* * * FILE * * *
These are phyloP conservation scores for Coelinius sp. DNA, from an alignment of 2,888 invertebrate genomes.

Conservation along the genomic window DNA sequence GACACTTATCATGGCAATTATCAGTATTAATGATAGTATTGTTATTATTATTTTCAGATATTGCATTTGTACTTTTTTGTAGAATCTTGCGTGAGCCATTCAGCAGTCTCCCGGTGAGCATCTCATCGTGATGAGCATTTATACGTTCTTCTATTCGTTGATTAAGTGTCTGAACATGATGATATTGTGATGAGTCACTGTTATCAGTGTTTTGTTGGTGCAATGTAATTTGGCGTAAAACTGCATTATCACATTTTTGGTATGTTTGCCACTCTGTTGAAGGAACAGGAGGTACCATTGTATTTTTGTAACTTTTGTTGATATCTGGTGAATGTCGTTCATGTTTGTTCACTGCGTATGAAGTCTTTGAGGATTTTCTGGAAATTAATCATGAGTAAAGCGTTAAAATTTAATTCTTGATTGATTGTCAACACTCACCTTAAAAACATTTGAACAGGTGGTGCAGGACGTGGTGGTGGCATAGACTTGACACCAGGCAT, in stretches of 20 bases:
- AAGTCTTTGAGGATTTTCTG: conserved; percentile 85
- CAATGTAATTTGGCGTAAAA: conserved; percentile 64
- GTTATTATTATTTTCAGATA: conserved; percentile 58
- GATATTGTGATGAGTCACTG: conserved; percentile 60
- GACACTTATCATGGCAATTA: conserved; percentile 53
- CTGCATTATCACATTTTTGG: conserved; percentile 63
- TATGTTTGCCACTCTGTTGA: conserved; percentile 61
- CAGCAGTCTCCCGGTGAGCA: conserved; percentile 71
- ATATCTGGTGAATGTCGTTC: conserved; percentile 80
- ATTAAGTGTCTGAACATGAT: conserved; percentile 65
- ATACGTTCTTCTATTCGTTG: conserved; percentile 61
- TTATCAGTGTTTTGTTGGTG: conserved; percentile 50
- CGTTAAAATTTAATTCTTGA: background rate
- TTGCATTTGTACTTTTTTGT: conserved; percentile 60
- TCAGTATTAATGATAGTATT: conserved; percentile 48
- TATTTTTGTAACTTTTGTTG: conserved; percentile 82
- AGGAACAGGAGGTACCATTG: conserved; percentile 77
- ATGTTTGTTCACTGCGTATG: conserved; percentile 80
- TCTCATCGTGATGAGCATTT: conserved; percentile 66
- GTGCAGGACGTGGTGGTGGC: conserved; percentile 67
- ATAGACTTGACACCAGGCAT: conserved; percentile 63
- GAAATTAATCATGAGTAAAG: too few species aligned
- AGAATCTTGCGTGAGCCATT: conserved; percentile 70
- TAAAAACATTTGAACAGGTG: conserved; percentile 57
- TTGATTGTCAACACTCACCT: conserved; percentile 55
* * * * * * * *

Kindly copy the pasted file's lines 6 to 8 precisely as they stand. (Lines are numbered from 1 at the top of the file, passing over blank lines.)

- GATATTGTGATGAGTCACTG: conserved; percentile 60
- GACACTTATCATGGCAATTA: conserved; percentile 53
- CTGCATTATCACATTTTTGG: conserved; percentile 63